Volume 539, March 2012
|Number of page(s)||9|
|Published online||22 February 2012|
Influence of phase-diversity image reconstruction techniques on circular polarization asymmetries
1 Instituto de Astrofísica de Canarias, 38205 La Laguna, Tenerife, Spain
2 Departamento de Astrofísica, Universidad de La Laguna, 38205 La Laguna, Tenerife, Spain
Received: 19 July 2011
Accepted: 7 November 2011
Context. Full Stokes filter-polarimeters are key instruments for investigating the rapid evolution of magnetic structures on the solar surface. To this end, the image quality is routinely improved using a-posteriori image reconstruction methods.
Aims. We analyze the robustness of circular polarization asymmetries to phase-diversity image reconstruction techniques.
Methods. We used snapshots of magneto-hydrodynamical simulations carried out with different initial conditions to synthesize spectra of the magnetically sensitive Fe i line at 5250.2 Å. We degraded the synthetic profiles spatially and spectrally to simulate observations with the IMaX full Stokes filter-polarimeter. We also simulated the focused/defocused pairs of images used by the phase-diversity algorithm for reconstruction and the polarimetric modulation scheme. We assume that standard optimization methods are able to infer the projection of the wavefront on the Zernike polynomials with 10% precision. We also consider the less favorable case of 25% precision. We obtain reconstructed monochromatic modulated images that are later demodulated and compared with the original maps.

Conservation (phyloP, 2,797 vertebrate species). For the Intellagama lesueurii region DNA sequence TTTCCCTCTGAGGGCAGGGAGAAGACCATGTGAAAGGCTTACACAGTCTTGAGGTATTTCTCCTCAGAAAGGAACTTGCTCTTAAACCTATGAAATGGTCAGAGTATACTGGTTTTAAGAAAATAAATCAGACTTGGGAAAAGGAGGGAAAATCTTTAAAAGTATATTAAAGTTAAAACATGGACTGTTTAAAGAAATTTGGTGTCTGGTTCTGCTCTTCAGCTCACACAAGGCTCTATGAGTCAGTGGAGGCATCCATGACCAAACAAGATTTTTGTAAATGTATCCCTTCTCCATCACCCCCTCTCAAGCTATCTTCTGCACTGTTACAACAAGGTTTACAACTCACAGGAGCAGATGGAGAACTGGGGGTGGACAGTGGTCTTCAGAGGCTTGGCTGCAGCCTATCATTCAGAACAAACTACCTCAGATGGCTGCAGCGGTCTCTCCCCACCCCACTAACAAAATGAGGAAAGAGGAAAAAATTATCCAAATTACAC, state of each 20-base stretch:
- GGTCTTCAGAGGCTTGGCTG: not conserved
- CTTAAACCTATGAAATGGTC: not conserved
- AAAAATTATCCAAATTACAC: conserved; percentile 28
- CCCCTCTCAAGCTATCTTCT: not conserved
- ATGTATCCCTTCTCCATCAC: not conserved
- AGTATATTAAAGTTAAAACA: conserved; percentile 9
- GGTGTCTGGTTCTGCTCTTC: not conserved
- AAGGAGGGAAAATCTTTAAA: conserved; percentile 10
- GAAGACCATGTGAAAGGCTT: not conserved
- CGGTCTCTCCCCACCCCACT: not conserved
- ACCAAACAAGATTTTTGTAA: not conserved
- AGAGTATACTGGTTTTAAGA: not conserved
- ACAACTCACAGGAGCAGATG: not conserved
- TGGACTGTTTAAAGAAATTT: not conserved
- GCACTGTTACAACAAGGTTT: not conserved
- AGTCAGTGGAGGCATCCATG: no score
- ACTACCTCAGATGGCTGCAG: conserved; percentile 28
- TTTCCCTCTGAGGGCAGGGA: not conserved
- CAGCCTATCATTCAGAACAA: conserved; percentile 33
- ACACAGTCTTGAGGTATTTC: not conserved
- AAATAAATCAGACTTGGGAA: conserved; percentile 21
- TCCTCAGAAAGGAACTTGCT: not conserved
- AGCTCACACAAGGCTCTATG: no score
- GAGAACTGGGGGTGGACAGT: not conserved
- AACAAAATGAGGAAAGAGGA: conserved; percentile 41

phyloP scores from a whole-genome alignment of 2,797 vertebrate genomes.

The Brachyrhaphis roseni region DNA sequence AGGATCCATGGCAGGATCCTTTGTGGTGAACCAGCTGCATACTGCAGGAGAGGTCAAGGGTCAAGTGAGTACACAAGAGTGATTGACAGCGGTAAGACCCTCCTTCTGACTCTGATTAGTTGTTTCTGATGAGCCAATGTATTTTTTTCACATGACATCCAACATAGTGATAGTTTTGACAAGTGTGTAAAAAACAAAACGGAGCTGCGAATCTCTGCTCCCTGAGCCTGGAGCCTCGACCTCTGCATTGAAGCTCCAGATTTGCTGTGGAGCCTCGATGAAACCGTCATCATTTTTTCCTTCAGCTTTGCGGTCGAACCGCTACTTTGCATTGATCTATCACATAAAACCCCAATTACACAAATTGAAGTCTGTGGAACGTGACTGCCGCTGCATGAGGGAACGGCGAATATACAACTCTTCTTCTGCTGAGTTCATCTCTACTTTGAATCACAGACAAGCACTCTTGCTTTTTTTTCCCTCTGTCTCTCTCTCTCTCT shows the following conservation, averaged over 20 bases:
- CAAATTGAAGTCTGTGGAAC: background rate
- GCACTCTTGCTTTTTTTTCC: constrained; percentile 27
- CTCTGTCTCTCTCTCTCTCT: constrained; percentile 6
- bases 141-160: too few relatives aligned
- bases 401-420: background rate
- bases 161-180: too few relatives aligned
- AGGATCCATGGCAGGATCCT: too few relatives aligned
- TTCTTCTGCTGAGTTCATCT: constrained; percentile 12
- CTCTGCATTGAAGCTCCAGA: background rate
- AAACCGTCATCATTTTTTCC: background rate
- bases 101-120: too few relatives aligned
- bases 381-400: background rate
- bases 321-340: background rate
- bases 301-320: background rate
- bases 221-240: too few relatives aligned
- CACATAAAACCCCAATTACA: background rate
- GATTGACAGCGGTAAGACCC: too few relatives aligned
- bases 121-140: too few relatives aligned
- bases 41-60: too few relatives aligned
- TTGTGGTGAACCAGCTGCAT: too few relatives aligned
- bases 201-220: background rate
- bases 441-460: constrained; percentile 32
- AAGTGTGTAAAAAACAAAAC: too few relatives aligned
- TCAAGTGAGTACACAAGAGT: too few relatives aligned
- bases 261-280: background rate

Results. Although asymmetries are often difficult to define in the quiet Sun due to the complexity of the Stokes V profiles, we show how asymmetries are degraded with spatial and spectral smearing. The results indicate that, although image reconstruction techniques reduce the spatial smearing, they can modify the asymmetries of the profiles, which are mainly caused by the appearance of spatially-correlated noise.
Key words: techniques: polarimetric / Sun: photosphere / Sun: surface magnetism / instrumentation: high angular resolution
© ESO, 2012
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